Katie and Mark Robinson learned at their eighteen week ultrasound that their unborn little girl was diagnosed with a congenital heart defect (CHD) called Tetralogy of Fallot. Although surprising and stressful at the time, the two of them gained a sense of strength for their little girl that they didn’t know they had. They began researching hospitals and surgeons and eventually decided to seek care from the University of Michigan C.S. Mott Children’s Hospital. Throughout the next few months they attended many appointments and meetings with doctors, learning as much as possible about this little one’s heart. Knowing that there would be at least one surgery in the first year of her life, but not knowing when, was very worrisome to the entire family.
On November 8, 2016, Katie and Mark received the greatest gift of all; their little warrior and perfect baby girl, Elizabeth Shirley Robinson. Just hours after she was born, her medical team began running tests, allowing them to evaluate her and get a real understanding of what her heart looked like. After what seemed like weeks, but really only days, medical professionals gave Katie and Mark the okay to take their sweet little angel home. They returned ten days later for a “check-up” that resulted in finding out Elizabeth was unable to go home until she had surgery.
November 22, 2016 was the first time that this sweet little baby girl was wheeled back for surgery, the most terrifying feeling that new parents could ever feel. Elizabeth recuperated quickly, spent her first Thanksgiving in the hospital, and got to go home the following week. The next six months Elizabeth spent her days eating, sleeping, giggling, going to church, helping her mama train Pilates clients, watching sports on TV with her dad, taking her first plane ride for a vacation, and attended a handful of doctor’s appointments. She was a happy baby girl that captured the heart of everybody she met with her rolls and sweet laugh. She would also talk your ear off once you got her started.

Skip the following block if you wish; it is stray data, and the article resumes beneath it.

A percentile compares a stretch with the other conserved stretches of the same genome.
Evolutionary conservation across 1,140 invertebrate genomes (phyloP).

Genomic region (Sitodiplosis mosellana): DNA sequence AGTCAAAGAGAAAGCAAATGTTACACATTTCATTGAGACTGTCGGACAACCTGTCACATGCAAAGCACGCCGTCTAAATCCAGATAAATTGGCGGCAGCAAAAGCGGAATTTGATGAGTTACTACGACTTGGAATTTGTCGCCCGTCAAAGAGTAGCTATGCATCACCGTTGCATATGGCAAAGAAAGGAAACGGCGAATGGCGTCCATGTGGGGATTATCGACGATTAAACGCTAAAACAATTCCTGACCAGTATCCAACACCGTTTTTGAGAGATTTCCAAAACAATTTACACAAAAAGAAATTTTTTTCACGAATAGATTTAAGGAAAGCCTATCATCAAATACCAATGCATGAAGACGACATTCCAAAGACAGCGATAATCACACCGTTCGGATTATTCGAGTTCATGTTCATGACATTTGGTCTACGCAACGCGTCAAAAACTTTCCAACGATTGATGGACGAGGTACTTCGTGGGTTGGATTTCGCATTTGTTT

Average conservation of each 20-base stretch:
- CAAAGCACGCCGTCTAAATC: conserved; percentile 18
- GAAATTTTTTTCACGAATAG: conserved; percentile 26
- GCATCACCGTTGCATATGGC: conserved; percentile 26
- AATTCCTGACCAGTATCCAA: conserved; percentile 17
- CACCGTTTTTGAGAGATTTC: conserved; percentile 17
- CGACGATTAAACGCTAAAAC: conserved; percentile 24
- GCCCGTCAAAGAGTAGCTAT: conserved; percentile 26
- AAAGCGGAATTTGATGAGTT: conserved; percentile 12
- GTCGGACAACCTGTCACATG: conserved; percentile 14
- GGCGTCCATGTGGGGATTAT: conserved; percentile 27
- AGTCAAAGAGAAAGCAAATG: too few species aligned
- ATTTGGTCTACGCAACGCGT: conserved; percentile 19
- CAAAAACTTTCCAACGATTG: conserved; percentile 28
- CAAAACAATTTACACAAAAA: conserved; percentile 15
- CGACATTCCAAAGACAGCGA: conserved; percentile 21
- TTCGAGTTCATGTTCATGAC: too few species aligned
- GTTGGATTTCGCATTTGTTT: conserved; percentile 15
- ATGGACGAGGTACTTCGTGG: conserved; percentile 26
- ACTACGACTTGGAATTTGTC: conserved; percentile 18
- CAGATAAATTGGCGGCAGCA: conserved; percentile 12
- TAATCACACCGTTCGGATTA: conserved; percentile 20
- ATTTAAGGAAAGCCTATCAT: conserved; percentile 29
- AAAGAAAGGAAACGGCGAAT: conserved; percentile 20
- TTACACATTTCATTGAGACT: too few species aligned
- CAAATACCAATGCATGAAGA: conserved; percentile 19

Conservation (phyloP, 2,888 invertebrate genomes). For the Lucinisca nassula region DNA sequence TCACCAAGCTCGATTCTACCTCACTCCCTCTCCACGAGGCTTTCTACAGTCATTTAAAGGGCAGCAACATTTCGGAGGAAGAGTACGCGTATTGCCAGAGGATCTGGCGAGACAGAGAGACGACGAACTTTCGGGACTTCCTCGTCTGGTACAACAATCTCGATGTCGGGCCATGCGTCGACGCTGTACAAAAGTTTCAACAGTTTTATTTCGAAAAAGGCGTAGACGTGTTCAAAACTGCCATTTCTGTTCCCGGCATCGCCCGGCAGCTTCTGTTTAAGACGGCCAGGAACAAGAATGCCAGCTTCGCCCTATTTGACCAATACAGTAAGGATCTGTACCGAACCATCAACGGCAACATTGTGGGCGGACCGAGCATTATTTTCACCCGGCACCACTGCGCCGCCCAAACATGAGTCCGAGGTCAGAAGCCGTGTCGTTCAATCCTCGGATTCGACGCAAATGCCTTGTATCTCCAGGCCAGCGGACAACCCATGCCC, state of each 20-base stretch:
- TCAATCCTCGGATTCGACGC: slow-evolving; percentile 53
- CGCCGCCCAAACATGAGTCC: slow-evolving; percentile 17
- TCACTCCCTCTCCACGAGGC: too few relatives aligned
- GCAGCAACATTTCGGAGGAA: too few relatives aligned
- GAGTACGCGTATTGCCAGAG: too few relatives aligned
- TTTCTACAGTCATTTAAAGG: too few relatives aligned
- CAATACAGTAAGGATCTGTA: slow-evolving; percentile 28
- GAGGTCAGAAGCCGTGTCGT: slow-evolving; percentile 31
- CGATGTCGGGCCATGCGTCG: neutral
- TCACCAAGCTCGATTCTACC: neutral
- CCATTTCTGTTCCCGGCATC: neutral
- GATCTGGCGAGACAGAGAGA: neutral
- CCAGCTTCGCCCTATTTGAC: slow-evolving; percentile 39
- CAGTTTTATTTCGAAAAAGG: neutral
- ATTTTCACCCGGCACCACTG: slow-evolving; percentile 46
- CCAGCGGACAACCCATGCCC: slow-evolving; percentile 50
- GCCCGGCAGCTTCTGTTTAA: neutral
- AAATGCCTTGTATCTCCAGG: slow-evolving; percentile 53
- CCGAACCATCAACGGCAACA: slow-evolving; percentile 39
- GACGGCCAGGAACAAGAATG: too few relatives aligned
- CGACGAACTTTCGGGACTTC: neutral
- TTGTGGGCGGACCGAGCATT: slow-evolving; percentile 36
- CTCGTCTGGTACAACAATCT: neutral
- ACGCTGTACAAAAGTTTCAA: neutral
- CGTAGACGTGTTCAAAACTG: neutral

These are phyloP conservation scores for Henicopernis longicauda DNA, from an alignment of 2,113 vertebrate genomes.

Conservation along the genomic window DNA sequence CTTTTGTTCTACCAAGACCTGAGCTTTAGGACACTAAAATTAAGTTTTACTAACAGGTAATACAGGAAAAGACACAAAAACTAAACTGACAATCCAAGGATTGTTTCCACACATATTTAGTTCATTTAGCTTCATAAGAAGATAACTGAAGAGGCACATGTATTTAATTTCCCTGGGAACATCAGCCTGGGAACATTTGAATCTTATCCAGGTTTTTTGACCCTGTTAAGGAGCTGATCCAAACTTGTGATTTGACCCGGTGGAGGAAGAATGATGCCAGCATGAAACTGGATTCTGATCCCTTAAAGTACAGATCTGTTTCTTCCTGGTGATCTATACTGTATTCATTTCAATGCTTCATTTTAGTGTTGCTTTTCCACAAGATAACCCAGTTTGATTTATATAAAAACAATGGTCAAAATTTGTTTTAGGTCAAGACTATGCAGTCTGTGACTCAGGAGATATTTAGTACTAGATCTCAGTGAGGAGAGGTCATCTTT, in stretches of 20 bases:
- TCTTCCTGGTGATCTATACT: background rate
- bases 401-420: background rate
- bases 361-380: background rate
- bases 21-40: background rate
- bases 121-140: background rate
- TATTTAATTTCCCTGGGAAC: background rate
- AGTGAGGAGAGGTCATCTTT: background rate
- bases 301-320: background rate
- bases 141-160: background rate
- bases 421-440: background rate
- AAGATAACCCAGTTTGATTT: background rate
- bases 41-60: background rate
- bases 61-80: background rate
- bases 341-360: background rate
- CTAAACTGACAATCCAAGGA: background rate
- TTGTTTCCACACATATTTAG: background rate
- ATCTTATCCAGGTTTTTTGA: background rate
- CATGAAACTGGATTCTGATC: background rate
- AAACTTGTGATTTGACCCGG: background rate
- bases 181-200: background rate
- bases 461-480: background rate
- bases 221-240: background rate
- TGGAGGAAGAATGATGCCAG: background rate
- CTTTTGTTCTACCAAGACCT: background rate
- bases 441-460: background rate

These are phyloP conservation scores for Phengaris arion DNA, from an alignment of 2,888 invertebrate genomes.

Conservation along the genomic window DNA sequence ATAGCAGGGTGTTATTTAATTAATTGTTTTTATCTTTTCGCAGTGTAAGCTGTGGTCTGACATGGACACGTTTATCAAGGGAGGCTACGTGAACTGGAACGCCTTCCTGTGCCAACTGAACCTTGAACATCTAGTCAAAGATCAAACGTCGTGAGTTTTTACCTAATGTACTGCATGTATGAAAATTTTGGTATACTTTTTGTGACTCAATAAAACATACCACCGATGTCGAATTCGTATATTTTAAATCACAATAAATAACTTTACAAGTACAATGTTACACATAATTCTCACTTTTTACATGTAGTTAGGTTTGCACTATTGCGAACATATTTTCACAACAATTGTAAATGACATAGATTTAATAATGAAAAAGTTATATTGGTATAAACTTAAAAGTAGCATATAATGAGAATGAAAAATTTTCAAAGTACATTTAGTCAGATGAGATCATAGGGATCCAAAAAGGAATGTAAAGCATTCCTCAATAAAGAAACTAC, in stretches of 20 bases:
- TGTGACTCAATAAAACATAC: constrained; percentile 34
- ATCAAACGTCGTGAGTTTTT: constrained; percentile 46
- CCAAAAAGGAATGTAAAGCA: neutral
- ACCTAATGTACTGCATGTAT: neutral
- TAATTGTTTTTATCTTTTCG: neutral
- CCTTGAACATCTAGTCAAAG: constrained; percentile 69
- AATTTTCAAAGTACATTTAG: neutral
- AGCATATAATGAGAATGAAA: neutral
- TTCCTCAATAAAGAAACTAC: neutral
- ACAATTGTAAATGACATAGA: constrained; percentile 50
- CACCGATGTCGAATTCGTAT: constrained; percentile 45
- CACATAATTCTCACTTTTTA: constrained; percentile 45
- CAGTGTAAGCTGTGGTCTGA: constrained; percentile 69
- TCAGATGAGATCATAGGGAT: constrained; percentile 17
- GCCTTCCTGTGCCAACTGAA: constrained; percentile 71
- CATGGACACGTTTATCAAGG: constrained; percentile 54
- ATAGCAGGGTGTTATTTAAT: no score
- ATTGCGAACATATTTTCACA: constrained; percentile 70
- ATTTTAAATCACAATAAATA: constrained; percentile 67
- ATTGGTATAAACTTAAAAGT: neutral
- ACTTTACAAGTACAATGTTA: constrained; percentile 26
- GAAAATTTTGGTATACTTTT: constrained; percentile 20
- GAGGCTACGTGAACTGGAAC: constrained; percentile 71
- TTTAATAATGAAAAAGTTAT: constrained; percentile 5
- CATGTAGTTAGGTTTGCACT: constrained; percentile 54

Elizabeth’s CHD required another open heart surgery to fix a sequence of four things wrong with her heart, Tetralogy of Fallot is:
A heart defect that features four problems.
-a hole between the lower chambers of the heart